Sheila Webster Boneham writes the Animals in Focus mystery series. Best-seller Drop Dead on Recall, the first in the series, was an NBC Petside Top Ten Dog book of 2012 and won the 2013 Maxwell Award for Fiction from the Dog Writers Association of America. The Moneybird was a Maxwell finalist in 2014. Sheila has been involved with many sides of the animal world and has written seventeen nonfiction books about dogs and cats, six of which have won major awards. You can find Sheila at sheilaboneham.com, or at her Writers & Other Animals blog at writersandotheranimals.blogspot.com, or on Facebook.
Jay and Leo, the protagonist’s dog and cat in my Animals in Focus mysteries, make regular visits to their local library with their trainer, chauffeur, and “peoplemom,” Janet MacPhail. Like Janet, I’ve spent many hours with my own registered therapy dogs in hospitals, schools, nursing homes, and yes, libraries. As volunteers with three different “read to the dog” programs, my dogs and I listened to many children read or, in the case of the pre-readers, make up stories to match the pictures. One day, a little boy stopped reading and asked, “Where do all these books come from?” After that, I often asked the same question, and tried to help the young readers understand that every single book they read was written by someone. I like to think the idea sparked some dreams in a few of them.
I was a big dreamer as a kid, and family legend has it that I started writing stories as soon as I could grip a crayon. I was also lucky enough to see a lot of the country as my mom and I tagged along on some of my daddy’s business trips. He was an engineer, and was instrumental in the development of sonobuoy technology for detecting submarines during the cold war. One of my favorite destinations was on the beautiful coast of Maine, where the navy monitored equipment tests from the Pemaquid Point lighthouse.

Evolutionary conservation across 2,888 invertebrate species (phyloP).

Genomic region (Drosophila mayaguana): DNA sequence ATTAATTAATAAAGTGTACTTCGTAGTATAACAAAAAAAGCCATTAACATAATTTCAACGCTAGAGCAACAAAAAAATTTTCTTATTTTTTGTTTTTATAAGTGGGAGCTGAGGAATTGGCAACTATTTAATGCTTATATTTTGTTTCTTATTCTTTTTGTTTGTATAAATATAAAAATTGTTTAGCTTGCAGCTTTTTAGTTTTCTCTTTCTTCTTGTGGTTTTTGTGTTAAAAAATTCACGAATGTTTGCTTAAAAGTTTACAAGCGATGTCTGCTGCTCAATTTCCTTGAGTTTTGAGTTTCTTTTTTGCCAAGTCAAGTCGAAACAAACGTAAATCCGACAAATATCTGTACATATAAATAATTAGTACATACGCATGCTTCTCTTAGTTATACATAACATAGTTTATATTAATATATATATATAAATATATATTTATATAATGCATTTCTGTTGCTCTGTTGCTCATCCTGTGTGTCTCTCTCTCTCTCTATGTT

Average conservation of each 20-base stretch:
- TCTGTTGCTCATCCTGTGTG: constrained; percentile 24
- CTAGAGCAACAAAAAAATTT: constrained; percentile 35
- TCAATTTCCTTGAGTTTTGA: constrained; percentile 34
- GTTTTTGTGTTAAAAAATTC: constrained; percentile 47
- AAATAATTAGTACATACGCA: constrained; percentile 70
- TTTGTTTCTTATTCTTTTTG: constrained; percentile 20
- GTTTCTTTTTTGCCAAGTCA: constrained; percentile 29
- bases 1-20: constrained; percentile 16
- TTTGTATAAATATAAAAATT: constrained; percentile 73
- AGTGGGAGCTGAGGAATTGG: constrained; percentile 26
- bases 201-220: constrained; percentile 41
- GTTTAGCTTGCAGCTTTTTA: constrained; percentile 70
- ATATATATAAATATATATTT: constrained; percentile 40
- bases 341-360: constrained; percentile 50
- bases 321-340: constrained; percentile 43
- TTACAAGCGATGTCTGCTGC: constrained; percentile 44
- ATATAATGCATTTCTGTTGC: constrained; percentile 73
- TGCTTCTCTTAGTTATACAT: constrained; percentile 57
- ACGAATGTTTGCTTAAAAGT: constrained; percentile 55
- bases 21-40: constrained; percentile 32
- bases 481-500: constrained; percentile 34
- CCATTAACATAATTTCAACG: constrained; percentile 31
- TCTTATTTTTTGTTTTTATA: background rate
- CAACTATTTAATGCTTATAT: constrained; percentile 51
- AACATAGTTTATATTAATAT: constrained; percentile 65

While my dad was off watching screens and twisting knobs (or so I imagined), my mom and I spent many happy hours on the Pemaquid rocks and exploring the tidal pools. At Pemaquid I learned that the sea will take back the treasures you gather if you don’t move them above the tide line (there may be a metaphor in that). I learned that seagulls will steal your lunch if you don’t keep it safe from aerial thievery. I met my first sea creatures—starfish, mussels, and more—and ate my first lobster. And it was in Maine that I met my first author and learned that real people write books.
We always stayed at the Pemaquid Hotel, a lovely old place with guest rooms and dining room in the main hotel and “cabins” outside. We liked the cabins because they had little porches where we could sit in the evenings and listen to the frogs that sang in the pond at the back of the grounds. Some of the elderly guests had been coming to the hotel since they were children, a thought that boggled my pre-teen mind.
At that time, the hotel was owned by the Allens, who lived there year round and opened for guests in the summer months. They were lovely people, but I must confess that my favorite family member was Bristol, their Beagle. He often accompanied me on my walks to the rocky coast, and helped ease the pain of missing my dogs at home. From the hotel it was an easy stroll to the lighthouse, the rocks, and the tiny snack and souvenir shop where my mom bought me a copy of Mystery at Pemaquid Point by Mary C. Jane.
Serendipity being ever part of life, I took my new book to dinner and Mrs. Allen saw it on the table. Her daughter, she said, had been in Mrs. Jane’s fifth-grade class a decade earlier. Perhaps my mother saw my future even then. I don’t know. What I do know is that she got Mrs. Jane’s phone number and called to ask if she could bring her young daughter to meet her and have her book signed. So off we drove to the lovely town of Damariscotta and Mary C. Jane’s home for lemonaide and cookies, and a lifelong memory of meeting my first author.
I’ve returned to Pemaquid Point several times over the years, and it will always be one of my favorite places in the world. And my memories of Maine will always include the three women who conspired to let me meet the author whose book I loved. Knowing what I know now about most authors, I cherish the idea, too, that Mrs. Jane was as delighted to meet a reader from far away as I was to meet her.
What memories do you have of meeting an author or other person who opened your eyes to something new?